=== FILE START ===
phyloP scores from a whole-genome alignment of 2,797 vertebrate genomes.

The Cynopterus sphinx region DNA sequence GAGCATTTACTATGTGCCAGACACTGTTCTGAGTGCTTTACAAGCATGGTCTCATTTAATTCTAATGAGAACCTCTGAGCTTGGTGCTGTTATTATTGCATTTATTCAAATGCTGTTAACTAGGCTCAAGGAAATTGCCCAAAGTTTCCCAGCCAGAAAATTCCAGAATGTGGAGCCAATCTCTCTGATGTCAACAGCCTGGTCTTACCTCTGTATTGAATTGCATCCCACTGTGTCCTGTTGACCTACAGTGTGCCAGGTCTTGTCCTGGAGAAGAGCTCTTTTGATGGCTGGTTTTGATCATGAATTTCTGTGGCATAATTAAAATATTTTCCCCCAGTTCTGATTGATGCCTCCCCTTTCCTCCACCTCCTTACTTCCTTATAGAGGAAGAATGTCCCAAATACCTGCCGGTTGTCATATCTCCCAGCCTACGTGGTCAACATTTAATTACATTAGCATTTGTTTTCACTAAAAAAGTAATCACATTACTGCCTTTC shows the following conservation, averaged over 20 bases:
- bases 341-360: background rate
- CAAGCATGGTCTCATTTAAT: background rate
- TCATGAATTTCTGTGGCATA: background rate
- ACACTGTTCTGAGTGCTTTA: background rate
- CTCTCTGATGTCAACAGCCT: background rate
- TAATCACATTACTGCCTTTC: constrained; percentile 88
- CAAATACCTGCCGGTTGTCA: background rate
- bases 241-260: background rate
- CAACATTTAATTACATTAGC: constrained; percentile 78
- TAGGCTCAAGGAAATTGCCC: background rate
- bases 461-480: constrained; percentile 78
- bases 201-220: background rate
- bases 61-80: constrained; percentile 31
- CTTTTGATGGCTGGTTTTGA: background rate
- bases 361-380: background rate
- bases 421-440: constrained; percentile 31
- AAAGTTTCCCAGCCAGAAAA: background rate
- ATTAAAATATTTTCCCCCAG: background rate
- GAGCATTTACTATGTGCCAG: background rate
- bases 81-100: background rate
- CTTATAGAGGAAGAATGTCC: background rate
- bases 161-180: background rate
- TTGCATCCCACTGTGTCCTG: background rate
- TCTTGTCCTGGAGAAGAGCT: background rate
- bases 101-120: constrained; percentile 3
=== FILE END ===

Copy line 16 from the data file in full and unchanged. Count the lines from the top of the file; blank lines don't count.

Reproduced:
- CTTTTGATGGCTGGTTTTGA: background rate